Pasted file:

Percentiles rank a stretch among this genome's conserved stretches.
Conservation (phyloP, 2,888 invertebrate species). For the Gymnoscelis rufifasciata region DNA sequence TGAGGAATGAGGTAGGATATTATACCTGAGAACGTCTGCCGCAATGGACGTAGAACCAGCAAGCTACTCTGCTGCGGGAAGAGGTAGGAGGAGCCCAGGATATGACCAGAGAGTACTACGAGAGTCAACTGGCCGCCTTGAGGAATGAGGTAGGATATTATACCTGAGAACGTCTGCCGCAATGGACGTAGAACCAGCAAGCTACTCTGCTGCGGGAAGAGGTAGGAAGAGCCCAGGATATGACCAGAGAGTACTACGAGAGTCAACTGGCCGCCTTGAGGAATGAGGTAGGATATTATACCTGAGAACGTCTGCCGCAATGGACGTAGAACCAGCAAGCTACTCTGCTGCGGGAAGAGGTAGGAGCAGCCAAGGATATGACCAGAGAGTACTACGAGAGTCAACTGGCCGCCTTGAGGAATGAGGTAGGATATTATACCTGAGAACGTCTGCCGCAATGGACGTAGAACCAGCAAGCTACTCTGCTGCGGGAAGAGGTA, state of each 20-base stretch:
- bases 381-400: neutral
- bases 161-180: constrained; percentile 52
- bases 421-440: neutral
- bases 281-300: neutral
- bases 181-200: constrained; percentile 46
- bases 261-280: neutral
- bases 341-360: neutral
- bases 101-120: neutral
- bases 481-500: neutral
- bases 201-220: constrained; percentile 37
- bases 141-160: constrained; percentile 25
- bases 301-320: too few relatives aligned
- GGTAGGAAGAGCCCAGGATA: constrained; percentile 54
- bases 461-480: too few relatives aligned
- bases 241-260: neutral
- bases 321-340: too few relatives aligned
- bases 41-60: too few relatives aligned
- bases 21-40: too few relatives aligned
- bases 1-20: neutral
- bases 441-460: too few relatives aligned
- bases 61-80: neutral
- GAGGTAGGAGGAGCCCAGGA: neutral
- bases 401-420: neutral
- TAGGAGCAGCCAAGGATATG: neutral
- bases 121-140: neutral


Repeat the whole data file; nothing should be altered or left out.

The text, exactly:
Percentiles rank a stretch among this genome's conserved stretches.
Conservation (phyloP, 2,888 invertebrate species). For the Gymnoscelis rufifasciata region DNA sequence TGAGGAATGAGGTAGGATATTATACCTGAGAACGTCTGCCGCAATGGACGTAGAACCAGCAAGCTACTCTGCTGCGGGAAGAGGTAGGAGGAGCCCAGGATATGACCAGAGAGTACTACGAGAGTCAACTGGCCGCCTTGAGGAATGAGGTAGGATATTATACCTGAGAACGTCTGCCGCAATGGACGTAGAACCAGCAAGCTACTCTGCTGCGGGAAGAGGTAGGAAGAGCCCAGGATATGACCAGAGAGTACTACGAGAGTCAACTGGCCGCCTTGAGGAATGAGGTAGGATATTATACCTGAGAACGTCTGCCGCAATGGACGTAGAACCAGCAAGCTACTCTGCTGCGGGAAGAGGTAGGAGCAGCCAAGGATATGACCAGAGAGTACTACGAGAGTCAACTGGCCGCCTTGAGGAATGAGGTAGGATATTATACCTGAGAACGTCTGCCGCAATGGACGTAGAACCAGCAAGCTACTCTGCTGCGGGAAGAGGTA, state of each 20-base stretch:
- bases 381-400: neutral
- bases 161-180: constrained; percentile 52
- bases 421-440: neutral
- bases 281-300: neutral
- bases 181-200: constrained; percentile 46
- bases 261-280: neutral
- bases 341-360: neutral
- bases 101-120: neutral
- bases 481-500: neutral
- bases 201-220: constrained; percentile 37
- bases 141-160: constrained; percentile 25
- bases 301-320: too few relatives aligned
- GGTAGGAAGAGCCCAGGATA: constrained; percentile 54
- bases 461-480: too few relatives aligned
- bases 241-260: neutral
- bases 321-340: too few relatives aligned
- bases 41-60: too few relatives aligned
- bases 21-40: too few relatives aligned
- bases 1-20: neutral
- bases 441-460: too few relatives aligned
- bases 61-80: neutral
- GAGGTAGGAGGAGCCCAGGA: neutral
- bases 401-420: neutral
- TAGGAGCAGCCAAGGATATG: neutral
- bases 121-140: neutral